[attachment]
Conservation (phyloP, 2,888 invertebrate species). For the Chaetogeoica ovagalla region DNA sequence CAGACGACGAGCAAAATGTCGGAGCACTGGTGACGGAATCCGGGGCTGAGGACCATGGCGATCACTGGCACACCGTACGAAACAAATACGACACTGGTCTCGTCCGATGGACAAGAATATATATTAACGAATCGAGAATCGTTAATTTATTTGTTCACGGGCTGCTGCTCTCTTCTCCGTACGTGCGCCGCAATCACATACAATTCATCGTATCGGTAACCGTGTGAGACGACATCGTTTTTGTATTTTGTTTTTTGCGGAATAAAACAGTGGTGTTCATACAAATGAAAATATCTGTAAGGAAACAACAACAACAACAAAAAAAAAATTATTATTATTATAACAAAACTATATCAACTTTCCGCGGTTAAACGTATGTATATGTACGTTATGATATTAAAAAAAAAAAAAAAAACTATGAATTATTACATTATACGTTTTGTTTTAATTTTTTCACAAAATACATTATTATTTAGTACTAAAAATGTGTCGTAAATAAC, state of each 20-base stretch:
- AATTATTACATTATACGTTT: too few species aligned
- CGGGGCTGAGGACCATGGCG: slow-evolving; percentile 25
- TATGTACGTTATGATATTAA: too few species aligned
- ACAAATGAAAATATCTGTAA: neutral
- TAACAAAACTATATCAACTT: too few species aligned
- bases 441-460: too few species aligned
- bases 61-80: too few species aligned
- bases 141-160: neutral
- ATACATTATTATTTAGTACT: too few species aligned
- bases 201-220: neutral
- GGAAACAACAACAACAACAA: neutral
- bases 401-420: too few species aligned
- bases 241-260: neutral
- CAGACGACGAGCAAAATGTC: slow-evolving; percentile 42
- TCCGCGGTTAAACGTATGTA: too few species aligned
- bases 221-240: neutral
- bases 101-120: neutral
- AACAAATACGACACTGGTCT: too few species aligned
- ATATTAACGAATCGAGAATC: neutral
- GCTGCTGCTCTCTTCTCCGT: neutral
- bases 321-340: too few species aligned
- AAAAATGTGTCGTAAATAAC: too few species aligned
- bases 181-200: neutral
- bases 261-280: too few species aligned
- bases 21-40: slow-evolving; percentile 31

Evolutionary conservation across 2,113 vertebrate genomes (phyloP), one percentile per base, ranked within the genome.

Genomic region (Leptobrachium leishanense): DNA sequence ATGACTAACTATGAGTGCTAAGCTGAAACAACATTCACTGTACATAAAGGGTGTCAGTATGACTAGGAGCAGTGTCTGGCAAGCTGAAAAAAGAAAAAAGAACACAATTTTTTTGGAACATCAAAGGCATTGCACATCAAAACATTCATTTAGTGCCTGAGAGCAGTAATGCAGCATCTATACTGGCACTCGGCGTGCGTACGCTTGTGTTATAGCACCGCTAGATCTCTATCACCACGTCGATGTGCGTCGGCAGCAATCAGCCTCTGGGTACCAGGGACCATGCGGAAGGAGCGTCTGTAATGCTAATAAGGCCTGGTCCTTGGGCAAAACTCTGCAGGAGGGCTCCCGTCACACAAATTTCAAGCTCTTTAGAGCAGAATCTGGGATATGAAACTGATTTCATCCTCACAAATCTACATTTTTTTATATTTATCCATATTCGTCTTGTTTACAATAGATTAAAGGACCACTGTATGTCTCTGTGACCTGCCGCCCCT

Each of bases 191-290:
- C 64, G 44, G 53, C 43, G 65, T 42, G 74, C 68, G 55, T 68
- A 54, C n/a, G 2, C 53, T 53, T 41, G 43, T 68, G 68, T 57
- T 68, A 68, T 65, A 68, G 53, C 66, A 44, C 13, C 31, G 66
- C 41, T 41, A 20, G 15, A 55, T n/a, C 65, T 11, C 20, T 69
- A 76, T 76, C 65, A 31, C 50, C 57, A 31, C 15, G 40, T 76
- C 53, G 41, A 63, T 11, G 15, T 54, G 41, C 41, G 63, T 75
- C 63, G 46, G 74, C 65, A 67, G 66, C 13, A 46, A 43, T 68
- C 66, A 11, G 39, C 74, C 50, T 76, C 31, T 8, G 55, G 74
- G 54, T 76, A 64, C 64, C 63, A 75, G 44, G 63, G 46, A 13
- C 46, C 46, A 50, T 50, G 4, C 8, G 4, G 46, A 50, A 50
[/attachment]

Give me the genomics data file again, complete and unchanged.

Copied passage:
Conservation (phyloP, 2,888 invertebrate species). For the Chaetogeoica ovagalla region DNA sequence CAGACGACGAGCAAAATGTCGGAGCACTGGTGACGGAATCCGGGGCTGAGGACCATGGCGATCACTGGCACACCGTACGAAACAAATACGACACTGGTCTCGTCCGATGGACAAGAATATATATTAACGAATCGAGAATCGTTAATTTATTTGTTCACGGGCTGCTGCTCTCTTCTCCGTACGTGCGCCGCAATCACATACAATTCATCGTATCGGTAACCGTGTGAGACGACATCGTTTTTGTATTTTGTTTTTTGCGGAATAAAACAGTGGTGTTCATACAAATGAAAATATCTGTAAGGAAACAACAACAACAACAAAAAAAAAATTATTATTATTATAACAAAACTATATCAACTTTCCGCGGTTAAACGTATGTATATGTACGTTATGATATTAAAAAAAAAAAAAAAAACTATGAATTATTACATTATACGTTTTGTTTTAATTTTTTCACAAAATACATTATTATTTAGTACTAAAAATGTGTCGTAAATAAC, state of each 20-base stretch:
- AATTATTACATTATACGTTT: too few species aligned
- CGGGGCTGAGGACCATGGCG: slow-evolving; percentile 25
- TATGTACGTTATGATATTAA: too few species aligned
- ACAAATGAAAATATCTGTAA: neutral
- TAACAAAACTATATCAACTT: too few species aligned
- bases 441-460: too few species aligned
- bases 61-80: too few species aligned
- bases 141-160: neutral
- ATACATTATTATTTAGTACT: too few species aligned
- bases 201-220: neutral
- GGAAACAACAACAACAACAA: neutral
- bases 401-420: too few species aligned
- bases 241-260: neutral
- CAGACGACGAGCAAAATGTC: slow-evolving; percentile 42
- TCCGCGGTTAAACGTATGTA: too few species aligned
- bases 221-240: neutral
- bases 101-120: neutral
- AACAAATACGACACTGGTCT: too few species aligned
- ATATTAACGAATCGAGAATC: neutral
- GCTGCTGCTCTCTTCTCCGT: neutral
- bases 321-340: too few species aligned
- AAAAATGTGTCGTAAATAAC: too few species aligned
- bases 181-200: neutral
- bases 261-280: too few species aligned
- bases 21-40: slow-evolving; percentile 31

Evolutionary conservation across 2,113 vertebrate genomes (phyloP), one percentile per base, ranked within the genome.

Genomic region (Leptobrachium leishanense): DNA sequence ATGACTAACTATGAGTGCTAAGCTGAAACAACATTCACTGTACATAAAGGGTGTCAGTATGACTAGGAGCAGTGTCTGGCAAGCTGAAAAAAGAAAAAAGAACACAATTTTTTTGGAACATCAAAGGCATTGCACATCAAAACATTCATTTAGTGCCTGAGAGCAGTAATGCAGCATCTATACTGGCACTCGGCGTGCGTACGCTTGTGTTATAGCACCGCTAGATCTCTATCACCACGTCGATGTGCGTCGGCAGCAATCAGCCTCTGGGTACCAGGGACCATGCGGAAGGAGCGTCTGTAATGCTAATAAGGCCTGGTCCTTGGGCAAAACTCTGCAGGAGGGCTCCCGTCACACAAATTTCAAGCTCTTTAGAGCAGAATCTGGGATATGAAACTGATTTCATCCTCACAAATCTACATTTTTTTATATTTATCCATATTCGTCTTGTTTACAATAGATTAAAGGACCACTGTATGTCTCTGTGACCTGCCGCCCCT

Each of bases 191-290:
- C 64, G 44, G 53, C 43, G 65, T 42, G 74, C 68, G 55, T 68
- A 54, C n/a, G 2, C 53, T 53, T 41, G 43, T 68, G 68, T 57
- T 68, A 68, T 65, A 68, G 53, C 66, A 44, C 13, C 31, G 66
- C 41, T 41, A 20, G 15, A 55, T n/a, C 65, T 11, C 20, T 69
- A 76, T 76, C 65, A 31, C 50, C 57, A 31, C 15, G 40, T 76
- C 53, G 41, A 63, T 11, G 15, T 54, G 41, C 41, G 63, T 75
- C 63, G 46, G 74, C 65, A 67, G 66, C 13, A 46, A 43, T 68
- C 66, A 11, G 39, C 74, C 50, T 76, C 31, T 8, G 55, G 74
- G 54, T 76, A 64, C 64, C 63, A 75, G 44, G 63, G 46, A 13
- C 46, C 46, A 50, T 50, G 4, C 8, G 4, G 46, A 50, A 50